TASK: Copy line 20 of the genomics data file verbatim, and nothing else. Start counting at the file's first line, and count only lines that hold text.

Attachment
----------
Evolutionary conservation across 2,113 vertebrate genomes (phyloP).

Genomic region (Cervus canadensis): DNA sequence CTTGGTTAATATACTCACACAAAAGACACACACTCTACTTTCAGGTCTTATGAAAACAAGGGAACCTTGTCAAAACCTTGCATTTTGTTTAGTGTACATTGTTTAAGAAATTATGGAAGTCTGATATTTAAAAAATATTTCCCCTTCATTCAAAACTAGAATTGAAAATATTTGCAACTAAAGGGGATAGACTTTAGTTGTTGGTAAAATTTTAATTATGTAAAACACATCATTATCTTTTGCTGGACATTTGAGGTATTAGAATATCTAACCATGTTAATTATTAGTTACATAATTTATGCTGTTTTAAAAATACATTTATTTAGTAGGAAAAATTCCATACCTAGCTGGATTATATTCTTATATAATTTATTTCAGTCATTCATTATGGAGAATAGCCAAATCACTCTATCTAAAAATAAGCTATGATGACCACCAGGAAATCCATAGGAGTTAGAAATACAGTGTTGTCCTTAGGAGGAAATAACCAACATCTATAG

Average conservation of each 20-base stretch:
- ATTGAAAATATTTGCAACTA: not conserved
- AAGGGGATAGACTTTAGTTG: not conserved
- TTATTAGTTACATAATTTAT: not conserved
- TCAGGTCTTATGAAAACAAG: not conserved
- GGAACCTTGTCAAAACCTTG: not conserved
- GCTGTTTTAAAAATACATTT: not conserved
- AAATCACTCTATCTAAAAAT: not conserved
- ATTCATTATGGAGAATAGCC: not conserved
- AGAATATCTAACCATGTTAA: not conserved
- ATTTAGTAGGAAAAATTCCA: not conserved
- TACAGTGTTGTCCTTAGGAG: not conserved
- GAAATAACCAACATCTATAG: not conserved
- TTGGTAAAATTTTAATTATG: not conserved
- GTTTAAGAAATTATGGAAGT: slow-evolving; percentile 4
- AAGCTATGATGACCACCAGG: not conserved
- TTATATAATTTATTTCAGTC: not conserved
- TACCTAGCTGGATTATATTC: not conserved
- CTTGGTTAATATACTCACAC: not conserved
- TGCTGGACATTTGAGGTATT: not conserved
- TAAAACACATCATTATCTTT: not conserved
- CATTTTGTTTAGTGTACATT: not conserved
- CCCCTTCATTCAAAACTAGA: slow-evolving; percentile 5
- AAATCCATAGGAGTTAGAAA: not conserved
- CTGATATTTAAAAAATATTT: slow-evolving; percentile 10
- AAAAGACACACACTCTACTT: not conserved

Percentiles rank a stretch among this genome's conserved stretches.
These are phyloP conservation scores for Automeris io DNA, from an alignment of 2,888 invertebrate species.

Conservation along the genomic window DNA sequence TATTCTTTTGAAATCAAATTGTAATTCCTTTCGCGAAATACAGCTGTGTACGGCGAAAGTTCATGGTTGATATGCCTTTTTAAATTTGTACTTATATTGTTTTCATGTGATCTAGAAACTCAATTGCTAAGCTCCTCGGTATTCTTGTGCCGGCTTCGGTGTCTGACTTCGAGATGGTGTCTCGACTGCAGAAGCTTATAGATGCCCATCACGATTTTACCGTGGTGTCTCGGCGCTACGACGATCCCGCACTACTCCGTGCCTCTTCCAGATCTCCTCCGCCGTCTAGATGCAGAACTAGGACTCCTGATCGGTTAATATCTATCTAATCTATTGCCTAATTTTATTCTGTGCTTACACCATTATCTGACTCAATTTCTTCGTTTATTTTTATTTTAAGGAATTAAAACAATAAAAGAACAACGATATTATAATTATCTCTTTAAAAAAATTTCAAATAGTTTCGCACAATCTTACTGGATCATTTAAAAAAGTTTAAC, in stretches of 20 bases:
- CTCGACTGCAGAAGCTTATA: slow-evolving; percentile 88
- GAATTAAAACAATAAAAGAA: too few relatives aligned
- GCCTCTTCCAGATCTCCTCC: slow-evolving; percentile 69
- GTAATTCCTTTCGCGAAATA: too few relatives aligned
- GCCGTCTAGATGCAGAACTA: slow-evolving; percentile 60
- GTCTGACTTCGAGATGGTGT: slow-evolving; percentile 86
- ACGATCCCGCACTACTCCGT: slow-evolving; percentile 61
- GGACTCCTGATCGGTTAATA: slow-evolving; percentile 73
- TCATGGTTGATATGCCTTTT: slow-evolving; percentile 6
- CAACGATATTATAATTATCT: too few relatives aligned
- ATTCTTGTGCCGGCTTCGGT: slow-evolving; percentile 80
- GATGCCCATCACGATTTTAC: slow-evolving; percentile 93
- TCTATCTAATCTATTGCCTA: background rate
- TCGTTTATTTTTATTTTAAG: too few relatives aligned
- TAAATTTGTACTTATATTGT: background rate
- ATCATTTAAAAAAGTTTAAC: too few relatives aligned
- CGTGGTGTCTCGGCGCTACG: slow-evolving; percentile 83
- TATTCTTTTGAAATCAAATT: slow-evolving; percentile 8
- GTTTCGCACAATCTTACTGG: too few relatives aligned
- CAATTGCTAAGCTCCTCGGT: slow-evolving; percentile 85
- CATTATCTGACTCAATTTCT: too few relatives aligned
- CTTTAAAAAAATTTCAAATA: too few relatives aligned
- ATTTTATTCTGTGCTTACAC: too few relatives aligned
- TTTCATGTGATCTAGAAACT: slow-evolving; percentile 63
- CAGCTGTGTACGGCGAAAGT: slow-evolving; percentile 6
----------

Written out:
- TACCTAGCTGGATTATATTC: not conserved